Everyday mindfulness


Living a mindful life means waking up from a kind of slumber. The slumber of living solely in the mind – of moving through life on autopilot. To wake up from that autopilot-state, we practice paying attention to, and truly allowing and feeling, everything that arises in us – specifically paying attention to the body. Because the body is always in the present moment.

Meditation and mindfulness are, in a sense, a deeper kind of listening. We listen, not with our analytical mind that wants to come up with solutions, new ideas, or stories. But we listen in a way that connects us deeper to what we are experiencing. In this way, we also get more in touch with the body and its intelligence.

Through listening deeply, and our willingness to sense and be present for it, we create space for all that is arising, for any emotion or sensation that is stopping by. Can we welcome even what we judge as negative, instead of following the impulse to push it away? Can we allow everything to come and go – as it does?

We practice fully observing all that is arising, without trying to change anything. There is no outer goal to attain.

We are simply gifting ourselves our full attention. This in time gives us a bigger perspective, an even greater sense of presence, and courage to meet things that come our way.

This practice also expands our awareness of how we relate to different sensations, maybe wanting to hold on to the pleasant ones, and to avoid the unpleasant ones.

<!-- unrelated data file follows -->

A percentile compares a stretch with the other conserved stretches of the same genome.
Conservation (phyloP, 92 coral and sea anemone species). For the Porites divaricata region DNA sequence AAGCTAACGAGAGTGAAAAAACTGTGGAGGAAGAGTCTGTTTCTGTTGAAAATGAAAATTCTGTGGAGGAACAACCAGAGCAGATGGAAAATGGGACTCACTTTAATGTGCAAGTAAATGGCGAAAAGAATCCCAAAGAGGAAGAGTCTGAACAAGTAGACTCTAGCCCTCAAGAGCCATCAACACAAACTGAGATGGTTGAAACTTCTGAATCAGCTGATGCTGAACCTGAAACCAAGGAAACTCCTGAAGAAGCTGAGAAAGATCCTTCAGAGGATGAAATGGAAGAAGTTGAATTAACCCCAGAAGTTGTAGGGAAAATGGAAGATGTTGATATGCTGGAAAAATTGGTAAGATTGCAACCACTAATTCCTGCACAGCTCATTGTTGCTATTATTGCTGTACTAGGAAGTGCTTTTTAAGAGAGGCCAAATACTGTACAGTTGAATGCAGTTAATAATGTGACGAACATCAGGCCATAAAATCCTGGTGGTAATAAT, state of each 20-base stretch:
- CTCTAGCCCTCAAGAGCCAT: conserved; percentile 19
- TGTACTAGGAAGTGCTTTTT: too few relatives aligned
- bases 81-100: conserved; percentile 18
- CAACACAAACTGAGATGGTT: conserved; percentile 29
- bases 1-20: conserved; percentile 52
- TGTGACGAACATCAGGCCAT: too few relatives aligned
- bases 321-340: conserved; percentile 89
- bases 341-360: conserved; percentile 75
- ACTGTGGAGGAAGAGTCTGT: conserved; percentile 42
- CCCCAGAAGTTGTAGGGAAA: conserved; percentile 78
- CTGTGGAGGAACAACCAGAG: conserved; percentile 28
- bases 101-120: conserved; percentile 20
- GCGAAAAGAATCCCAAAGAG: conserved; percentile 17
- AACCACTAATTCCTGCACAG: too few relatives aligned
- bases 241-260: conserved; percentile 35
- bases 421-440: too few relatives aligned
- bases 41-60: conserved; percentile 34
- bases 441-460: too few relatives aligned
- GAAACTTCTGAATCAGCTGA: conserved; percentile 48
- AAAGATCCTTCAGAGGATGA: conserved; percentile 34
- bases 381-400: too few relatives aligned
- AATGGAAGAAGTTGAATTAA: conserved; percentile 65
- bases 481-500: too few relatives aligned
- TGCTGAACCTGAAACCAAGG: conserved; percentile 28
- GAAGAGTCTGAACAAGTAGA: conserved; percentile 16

The beauty of mindfulness, is that it is meant to be practiced in our daily life. And essentially, the more we practice the more mindfulness becomes integrated into all that we do.

You can choose any daily activity, like doing the dishes, taking a shower or taking a walk, and practice being as present as possible for it. Pay attention to the sensations or feelings that you are experiencing, especially all that you are sensing in your body. If you notice that your thoughts begin to wander someplace else, remember your breath is always there to guide you back to the present. It can also be helpful to pay attention to the sensation of the soles of your feet against the ground or floor reminding you to come back to your body and here and now.

Explore how you feel throughout your day. See if you notice when you are feeling present in your body, and when you feel less so. Are there moments or activities during your day where you perhaps feel less present? You can always use breath anchoring to deepen your presence in those specific moments.


Author: Mia

We are all just walking each other home.

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